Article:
By Dan Murphy
Four at-Large seats in November’s general election were on hand for the monthly meeting of the West End Civic Association (WECA) on Thursday, Oct. 12, at the Amy Lowell Apartments.
Candidates for the four City Council at-Large seats in attendance at the WECA meeting included incumbent Councilors Ruthzee Louijeune, Julia Mejia, and Erin Murphy, along with political newcomers Catherine Vitale and Shawn Nelson.
(City Council at-Large candidates and political newcomers Clifton Braithwaite and Bridget Nee-Walsh were also scheduled to appear but didn’t attend, while Nelson, who wasn’t originally slated to appear, was on hand for the meeting, said Sebastian Belfanti, president of WECA.)
Now serving in her first term, Councilor at-Large Louijeune said she doesn’t believe that constituents will trust elected officials to tackle larger issues, unless they can effectively first handle smaller tasks, such as trash pickup.
Councilor at-Large Louijeune recognizes how difficult making ends meet can be for some Bostonians, and said she supports proposed rent-control measures in the city. “It’s incredibly important that we use every tool in the toolbox,” she said.
Additionally, Councilor at-Large Louijeune voiced her support for the plan to redevelop the West End Branch Library to include an affordable-housing component above it.
Asked for her opinion of the bike lane now being proposed for Charles Street, Councilor at-Large Louijeune acknowledged that bike lanes are generally “a difficult conversation for people” and suggested that perhaps another, less divisive location for them could be found on Beacon Hill besides Charles Street.
“I’m here to support bike lanes that the community can also get behind,” she said. “I think we do need to build a Boston for our future, and that includes building our streets so people can get to where they want to go.”
Councilor at-Large Mejia, now in her second term, was elected to office by a margin of just one vote in November of 2019.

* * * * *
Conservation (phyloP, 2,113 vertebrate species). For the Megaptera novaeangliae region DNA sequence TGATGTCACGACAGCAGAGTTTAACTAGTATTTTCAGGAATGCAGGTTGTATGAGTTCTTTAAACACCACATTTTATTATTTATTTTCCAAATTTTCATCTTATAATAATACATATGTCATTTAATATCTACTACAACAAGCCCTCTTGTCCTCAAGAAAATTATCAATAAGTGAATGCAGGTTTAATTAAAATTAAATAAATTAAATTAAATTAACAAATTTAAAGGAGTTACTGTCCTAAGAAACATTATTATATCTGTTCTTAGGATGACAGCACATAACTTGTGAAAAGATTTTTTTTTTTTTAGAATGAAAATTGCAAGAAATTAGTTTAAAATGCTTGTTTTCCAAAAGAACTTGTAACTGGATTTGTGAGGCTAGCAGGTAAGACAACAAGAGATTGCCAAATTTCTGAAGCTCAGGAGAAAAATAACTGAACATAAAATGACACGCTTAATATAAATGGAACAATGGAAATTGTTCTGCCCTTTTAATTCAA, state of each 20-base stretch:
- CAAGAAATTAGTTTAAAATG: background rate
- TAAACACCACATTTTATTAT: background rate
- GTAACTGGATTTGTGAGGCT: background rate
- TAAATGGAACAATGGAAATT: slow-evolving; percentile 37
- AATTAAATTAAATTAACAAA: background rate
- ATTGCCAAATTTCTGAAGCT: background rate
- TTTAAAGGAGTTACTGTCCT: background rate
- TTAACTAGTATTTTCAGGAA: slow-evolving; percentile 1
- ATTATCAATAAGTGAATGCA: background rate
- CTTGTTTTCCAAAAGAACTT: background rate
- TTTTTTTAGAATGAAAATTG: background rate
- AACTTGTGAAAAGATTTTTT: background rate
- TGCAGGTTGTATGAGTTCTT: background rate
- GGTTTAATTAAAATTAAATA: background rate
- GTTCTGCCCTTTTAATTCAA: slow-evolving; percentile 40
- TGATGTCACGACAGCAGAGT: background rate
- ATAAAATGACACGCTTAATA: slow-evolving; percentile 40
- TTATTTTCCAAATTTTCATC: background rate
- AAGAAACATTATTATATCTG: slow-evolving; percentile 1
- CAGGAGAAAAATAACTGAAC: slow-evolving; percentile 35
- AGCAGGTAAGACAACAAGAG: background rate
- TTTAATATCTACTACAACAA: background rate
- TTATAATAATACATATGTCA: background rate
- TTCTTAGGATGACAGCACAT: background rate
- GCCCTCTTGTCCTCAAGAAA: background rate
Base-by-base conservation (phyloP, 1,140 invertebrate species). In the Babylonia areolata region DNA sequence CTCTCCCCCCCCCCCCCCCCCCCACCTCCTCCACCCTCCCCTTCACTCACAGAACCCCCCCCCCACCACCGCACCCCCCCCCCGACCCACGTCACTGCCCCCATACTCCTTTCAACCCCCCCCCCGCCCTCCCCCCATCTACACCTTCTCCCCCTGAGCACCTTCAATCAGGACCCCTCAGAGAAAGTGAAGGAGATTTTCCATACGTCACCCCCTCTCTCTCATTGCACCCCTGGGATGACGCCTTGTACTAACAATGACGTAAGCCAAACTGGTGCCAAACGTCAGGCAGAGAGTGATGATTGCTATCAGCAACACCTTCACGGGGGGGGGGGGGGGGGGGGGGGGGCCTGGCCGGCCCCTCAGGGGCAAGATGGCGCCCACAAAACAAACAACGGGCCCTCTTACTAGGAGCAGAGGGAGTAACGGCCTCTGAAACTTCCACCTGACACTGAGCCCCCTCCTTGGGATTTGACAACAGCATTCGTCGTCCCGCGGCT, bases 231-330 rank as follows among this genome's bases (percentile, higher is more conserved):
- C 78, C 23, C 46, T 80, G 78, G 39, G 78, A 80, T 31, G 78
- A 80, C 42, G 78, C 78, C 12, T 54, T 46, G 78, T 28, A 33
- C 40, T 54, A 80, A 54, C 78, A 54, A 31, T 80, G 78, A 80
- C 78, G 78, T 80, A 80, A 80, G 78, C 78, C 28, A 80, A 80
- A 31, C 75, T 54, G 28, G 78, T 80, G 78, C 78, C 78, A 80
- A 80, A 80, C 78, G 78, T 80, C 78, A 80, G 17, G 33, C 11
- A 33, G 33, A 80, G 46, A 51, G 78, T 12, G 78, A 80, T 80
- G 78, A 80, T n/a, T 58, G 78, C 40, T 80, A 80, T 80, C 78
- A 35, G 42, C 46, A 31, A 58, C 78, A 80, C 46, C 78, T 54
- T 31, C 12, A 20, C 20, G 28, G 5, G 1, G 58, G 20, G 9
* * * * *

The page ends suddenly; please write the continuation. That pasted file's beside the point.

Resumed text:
While acknowledging that as a newcomer to politics she has “learned her job publicly,” Councilor at-Large Mejia proudly pointed to the 15 pieces of legislation she’s had a hand in passing in her three and a half years in office; these include an ordinance for the city to establish a Literacy Task Force, which measure literacy rates in the city and how they relate to poverty, she said.
Councilor at-Large Mejia asserted that she brings “profound lived experience” to the job.
“I have the gift of bringing people together across their differences,” she said. “I love what I do. I was born to serve, and I want to take what I’ve learned to a whole, new, other level.”
Moreover, Councilor at-Large Mejia, who moved to Boston from the Dominican Republic at age 5 and attended BPS, said, “I’m always fighting…because I’m impatient. The things I survived, 30 years later, I still see happening in Boston Public Schools.”
Councilor at-Large Murphy was elected to the council in late 2021 after spending the previous 24 years working as a BPS teacher, and although she has spent her entire life living in the District 3 neighborhood of Dorchester, she said she chose to serve as an at-large representative to serve the entire city.
On the matter of rent control, Councilor at-Large Murphy said she and District 3 City Councilor Frank Baker were the only two members of the council to vote against Mayor Wu’s rent control proposal in March.